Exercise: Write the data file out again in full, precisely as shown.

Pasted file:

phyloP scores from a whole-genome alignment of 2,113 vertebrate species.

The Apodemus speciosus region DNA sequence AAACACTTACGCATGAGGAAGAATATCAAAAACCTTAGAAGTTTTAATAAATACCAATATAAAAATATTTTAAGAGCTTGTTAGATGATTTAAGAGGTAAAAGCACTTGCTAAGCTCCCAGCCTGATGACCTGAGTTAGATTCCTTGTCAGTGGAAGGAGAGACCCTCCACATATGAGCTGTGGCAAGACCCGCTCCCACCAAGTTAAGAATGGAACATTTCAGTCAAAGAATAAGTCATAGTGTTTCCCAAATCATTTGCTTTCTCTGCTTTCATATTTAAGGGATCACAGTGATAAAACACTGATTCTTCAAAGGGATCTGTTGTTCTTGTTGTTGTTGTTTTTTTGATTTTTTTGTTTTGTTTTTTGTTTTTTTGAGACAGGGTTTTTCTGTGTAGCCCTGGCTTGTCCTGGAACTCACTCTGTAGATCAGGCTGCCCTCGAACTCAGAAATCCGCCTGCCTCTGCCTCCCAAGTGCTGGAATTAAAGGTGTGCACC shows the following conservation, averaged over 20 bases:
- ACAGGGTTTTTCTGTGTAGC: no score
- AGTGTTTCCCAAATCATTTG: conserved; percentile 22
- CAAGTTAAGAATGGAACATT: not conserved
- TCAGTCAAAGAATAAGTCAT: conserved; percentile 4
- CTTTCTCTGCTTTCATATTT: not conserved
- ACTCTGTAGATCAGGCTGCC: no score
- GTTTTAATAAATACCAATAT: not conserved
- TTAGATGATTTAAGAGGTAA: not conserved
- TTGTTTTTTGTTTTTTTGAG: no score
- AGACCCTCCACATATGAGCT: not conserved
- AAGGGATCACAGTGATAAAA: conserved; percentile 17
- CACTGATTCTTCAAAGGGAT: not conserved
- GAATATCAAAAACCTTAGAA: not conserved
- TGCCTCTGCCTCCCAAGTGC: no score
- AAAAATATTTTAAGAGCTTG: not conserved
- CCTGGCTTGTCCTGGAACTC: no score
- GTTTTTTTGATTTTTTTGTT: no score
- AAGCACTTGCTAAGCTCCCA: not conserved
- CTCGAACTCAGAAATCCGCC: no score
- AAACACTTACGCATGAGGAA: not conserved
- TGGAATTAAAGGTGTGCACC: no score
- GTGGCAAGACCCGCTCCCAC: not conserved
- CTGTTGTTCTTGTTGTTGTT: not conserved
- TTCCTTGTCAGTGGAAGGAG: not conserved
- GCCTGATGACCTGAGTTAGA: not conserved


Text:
phyloP scores from a whole-genome alignment of 2,113 vertebrate species.

The Apodemus speciosus region DNA sequence AAACACTTACGCATGAGGAAGAATATCAAAAACCTTAGAAGTTTTAATAAATACCAATATAAAAATATTTTAAGAGCTTGTTAGATGATTTAAGAGGTAAAAGCACTTGCTAAGCTCCCAGCCTGATGACCTGAGTTAGATTCCTTGTCAGTGGAAGGAGAGACCCTCCACATATGAGCTGTGGCAAGACCCGCTCCCACCAAGTTAAGAATGGAACATTTCAGTCAAAGAATAAGTCATAGTGTTTCCCAAATCATTTGCTTTCTCTGCTTTCATATTTAAGGGATCACAGTGATAAAACACTGATTCTTCAAAGGGATCTGTTGTTCTTGTTGTTGTTGTTTTTTTGATTTTTTTGTTTTGTTTTTTGTTTTTTTGAGACAGGGTTTTTCTGTGTAGCCCTGGCTTGTCCTGGAACTCACTCTGTAGATCAGGCTGCCCTCGAACTCAGAAATCCGCCTGCCTCTGCCTCCCAAGTGCTGGAATTAAAGGTGTGCACC shows the following conservation, averaged over 20 bases:
- ACAGGGTTTTTCTGTGTAGC: no score
- AGTGTTTCCCAAATCATTTG: conserved; percentile 22
- CAAGTTAAGAATGGAACATT: not conserved
- TCAGTCAAAGAATAAGTCAT: conserved; percentile 4
- CTTTCTCTGCTTTCATATTT: not conserved
- ACTCTGTAGATCAGGCTGCC: no score
- GTTTTAATAAATACCAATAT: not conserved
- TTAGATGATTTAAGAGGTAA: not conserved
- TTGTTTTTTGTTTTTTTGAG: no score
- AGACCCTCCACATATGAGCT: not conserved
- AAGGGATCACAGTGATAAAA: conserved; percentile 17
- CACTGATTCTTCAAAGGGAT: not conserved
- GAATATCAAAAACCTTAGAA: not conserved
- TGCCTCTGCCTCCCAAGTGC: no score
- AAAAATATTTTAAGAGCTTG: not conserved
- CCTGGCTTGTCCTGGAACTC: no score
- GTTTTTTTGATTTTTTTGTT: no score
- AAGCACTTGCTAAGCTCCCA: not conserved
- CTCGAACTCAGAAATCCGCC: no score
- AAACACTTACGCATGAGGAA: not conserved
- TGGAATTAAAGGTGTGCACC: no score
- GTGGCAAGACCCGCTCCCAC: not conserved
- CTGTTGTTCTTGTTGTTGTT: not conserved
- TTCCTTGTCAGTGGAAGGAG: not conserved
- GCCTGATGACCTGAGTTAGA: not conserved